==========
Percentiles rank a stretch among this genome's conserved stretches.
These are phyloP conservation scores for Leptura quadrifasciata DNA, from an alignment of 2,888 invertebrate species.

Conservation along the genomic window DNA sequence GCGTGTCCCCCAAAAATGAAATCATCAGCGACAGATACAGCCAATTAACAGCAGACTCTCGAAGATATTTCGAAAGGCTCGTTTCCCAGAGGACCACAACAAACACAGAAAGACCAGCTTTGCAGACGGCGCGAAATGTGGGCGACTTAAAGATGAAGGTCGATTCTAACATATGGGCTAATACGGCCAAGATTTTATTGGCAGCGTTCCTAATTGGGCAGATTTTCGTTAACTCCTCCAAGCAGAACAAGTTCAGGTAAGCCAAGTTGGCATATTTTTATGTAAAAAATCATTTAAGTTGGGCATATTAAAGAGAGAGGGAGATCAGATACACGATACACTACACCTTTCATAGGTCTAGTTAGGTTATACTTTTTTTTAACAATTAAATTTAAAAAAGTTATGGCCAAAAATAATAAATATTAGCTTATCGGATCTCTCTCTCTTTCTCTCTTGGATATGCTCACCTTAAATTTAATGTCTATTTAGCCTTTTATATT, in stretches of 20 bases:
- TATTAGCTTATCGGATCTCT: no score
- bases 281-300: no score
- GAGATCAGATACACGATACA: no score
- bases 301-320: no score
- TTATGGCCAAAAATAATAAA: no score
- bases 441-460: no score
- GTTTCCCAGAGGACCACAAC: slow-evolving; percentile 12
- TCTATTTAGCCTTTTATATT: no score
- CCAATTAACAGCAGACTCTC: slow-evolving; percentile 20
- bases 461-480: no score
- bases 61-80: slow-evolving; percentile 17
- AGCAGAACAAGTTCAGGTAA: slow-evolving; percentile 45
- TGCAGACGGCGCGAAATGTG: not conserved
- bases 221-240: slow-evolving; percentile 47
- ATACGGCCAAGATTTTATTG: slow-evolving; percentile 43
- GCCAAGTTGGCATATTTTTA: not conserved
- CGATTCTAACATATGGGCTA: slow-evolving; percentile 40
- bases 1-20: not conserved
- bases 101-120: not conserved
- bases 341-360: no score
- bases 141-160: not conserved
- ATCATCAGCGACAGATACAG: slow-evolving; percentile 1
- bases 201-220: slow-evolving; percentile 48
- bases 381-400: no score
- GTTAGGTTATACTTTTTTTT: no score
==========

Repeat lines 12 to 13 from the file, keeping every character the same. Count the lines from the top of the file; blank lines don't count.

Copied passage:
- CCAATTAACAGCAGACTCTC: slow-evolving; percentile 20
- bases 461-480: no score